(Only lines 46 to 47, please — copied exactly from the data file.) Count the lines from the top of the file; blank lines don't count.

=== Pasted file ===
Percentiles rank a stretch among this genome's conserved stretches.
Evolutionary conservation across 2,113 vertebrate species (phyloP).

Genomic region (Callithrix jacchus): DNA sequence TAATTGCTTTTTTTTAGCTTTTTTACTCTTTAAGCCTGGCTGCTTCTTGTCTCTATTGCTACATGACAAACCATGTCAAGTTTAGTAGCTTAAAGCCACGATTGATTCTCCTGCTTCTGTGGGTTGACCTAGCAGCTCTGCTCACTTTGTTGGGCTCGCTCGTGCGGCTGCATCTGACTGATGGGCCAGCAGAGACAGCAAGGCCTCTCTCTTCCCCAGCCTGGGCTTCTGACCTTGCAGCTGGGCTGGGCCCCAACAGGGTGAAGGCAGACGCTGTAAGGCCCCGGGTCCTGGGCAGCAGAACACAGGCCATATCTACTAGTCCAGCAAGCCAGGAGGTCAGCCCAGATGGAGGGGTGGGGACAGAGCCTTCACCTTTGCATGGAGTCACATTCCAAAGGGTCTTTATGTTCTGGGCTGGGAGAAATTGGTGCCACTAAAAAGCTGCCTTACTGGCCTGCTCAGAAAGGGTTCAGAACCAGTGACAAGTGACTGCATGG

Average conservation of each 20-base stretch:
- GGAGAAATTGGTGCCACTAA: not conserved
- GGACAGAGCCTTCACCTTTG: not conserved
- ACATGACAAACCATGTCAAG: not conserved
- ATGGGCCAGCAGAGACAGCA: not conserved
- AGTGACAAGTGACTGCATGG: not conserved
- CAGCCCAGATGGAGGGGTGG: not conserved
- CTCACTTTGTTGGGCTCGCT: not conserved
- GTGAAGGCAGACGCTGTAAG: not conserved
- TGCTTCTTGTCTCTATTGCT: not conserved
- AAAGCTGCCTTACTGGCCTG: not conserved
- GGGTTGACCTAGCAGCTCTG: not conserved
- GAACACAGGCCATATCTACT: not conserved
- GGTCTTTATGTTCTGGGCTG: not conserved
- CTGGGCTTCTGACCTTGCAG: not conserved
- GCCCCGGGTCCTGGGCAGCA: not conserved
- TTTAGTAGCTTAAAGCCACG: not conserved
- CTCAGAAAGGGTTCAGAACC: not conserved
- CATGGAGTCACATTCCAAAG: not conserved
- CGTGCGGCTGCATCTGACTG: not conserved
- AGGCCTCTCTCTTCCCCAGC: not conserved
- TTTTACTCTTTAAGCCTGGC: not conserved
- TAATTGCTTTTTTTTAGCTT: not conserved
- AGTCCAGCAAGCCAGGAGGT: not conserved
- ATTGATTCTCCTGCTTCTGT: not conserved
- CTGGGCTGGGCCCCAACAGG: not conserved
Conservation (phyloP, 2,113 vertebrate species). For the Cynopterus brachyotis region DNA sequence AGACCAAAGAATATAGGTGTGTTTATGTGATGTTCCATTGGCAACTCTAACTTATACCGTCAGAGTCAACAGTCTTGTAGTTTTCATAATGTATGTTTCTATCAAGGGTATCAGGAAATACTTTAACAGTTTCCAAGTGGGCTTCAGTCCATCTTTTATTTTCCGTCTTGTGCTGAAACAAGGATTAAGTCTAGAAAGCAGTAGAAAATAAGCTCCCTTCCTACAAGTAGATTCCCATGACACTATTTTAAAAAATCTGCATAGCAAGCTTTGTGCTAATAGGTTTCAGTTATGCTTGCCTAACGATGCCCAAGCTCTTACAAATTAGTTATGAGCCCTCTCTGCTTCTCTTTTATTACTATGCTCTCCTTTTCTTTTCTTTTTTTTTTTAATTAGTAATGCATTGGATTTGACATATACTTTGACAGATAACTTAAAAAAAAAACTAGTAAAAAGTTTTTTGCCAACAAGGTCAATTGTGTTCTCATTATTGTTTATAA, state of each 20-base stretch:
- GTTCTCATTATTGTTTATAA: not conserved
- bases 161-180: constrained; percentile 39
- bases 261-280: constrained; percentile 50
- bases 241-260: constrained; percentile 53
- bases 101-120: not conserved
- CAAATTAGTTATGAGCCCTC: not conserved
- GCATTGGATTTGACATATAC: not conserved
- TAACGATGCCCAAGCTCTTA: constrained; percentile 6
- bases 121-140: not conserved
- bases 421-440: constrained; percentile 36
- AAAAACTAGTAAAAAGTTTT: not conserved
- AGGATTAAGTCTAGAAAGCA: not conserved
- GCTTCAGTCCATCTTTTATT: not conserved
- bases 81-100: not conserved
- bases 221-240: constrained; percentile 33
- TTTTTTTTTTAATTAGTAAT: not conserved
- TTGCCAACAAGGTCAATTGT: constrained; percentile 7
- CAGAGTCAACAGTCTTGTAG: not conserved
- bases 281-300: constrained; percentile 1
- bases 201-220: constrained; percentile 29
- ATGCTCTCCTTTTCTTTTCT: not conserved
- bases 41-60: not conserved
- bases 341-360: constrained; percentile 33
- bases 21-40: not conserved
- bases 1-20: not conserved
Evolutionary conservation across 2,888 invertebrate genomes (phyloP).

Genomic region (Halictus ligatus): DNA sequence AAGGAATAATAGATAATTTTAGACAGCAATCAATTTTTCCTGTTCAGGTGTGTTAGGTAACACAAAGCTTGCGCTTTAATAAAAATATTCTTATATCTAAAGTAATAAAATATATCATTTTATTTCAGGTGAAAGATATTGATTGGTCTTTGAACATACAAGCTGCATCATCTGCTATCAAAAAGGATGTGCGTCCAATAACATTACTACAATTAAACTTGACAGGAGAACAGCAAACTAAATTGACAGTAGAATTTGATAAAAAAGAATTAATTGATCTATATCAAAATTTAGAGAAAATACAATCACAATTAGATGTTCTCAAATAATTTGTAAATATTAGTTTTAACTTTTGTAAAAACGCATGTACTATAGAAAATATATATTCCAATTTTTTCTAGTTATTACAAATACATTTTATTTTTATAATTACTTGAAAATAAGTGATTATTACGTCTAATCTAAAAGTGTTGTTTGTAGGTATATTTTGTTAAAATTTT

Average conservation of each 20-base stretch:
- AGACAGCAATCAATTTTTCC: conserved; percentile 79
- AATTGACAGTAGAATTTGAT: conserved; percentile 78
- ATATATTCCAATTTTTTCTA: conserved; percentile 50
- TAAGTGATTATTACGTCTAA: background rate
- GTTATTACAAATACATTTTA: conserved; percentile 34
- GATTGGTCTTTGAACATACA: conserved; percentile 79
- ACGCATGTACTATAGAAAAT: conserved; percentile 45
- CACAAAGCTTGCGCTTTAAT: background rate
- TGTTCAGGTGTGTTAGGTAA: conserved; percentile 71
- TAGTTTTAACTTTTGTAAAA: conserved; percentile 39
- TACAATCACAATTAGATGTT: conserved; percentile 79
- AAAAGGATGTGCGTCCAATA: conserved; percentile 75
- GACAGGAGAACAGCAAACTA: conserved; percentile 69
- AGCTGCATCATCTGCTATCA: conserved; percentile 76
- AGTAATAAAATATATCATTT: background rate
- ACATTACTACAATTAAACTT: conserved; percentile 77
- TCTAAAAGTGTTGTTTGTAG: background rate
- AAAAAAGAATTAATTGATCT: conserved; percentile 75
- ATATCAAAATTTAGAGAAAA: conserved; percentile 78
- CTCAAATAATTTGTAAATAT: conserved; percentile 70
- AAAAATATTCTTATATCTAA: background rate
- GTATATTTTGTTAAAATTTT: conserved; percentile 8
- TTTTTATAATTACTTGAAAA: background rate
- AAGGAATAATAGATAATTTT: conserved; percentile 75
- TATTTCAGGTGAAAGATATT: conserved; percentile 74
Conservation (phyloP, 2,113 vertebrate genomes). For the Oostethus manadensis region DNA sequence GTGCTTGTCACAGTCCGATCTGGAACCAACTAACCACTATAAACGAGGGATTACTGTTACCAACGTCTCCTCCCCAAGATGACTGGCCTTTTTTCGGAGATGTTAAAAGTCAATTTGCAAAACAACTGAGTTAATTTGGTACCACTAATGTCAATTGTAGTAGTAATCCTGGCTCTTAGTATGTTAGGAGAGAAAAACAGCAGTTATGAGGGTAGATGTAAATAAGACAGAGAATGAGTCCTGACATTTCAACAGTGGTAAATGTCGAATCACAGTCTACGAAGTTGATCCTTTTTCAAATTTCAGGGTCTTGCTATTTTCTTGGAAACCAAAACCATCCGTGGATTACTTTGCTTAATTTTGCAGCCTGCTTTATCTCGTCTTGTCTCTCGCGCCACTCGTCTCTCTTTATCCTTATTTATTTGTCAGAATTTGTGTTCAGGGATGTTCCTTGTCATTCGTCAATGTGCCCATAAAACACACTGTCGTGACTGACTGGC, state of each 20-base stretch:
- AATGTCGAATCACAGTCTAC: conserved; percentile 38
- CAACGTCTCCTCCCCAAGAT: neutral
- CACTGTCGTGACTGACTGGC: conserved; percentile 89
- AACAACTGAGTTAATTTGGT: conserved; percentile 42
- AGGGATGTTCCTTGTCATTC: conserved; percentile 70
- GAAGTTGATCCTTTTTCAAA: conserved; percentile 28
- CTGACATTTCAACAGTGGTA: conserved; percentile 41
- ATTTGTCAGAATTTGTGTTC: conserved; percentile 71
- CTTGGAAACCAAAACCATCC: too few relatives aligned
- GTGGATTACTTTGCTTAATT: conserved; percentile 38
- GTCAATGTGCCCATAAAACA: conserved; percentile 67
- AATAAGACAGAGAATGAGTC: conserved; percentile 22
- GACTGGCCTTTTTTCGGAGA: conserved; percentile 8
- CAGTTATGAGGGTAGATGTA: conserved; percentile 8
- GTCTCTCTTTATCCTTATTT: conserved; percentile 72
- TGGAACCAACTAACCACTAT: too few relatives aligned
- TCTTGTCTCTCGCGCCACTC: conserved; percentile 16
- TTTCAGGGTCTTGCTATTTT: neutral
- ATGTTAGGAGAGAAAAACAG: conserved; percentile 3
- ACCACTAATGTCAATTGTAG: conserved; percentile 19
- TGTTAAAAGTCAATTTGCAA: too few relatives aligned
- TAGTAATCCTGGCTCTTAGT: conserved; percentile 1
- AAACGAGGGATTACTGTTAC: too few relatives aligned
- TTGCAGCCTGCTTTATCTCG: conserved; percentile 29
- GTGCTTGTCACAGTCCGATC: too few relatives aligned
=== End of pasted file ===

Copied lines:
- TTTTTTTTTTAATTAGTAAT: not conserved
- TTGCCAACAAGGTCAATTGT: constrained; percentile 7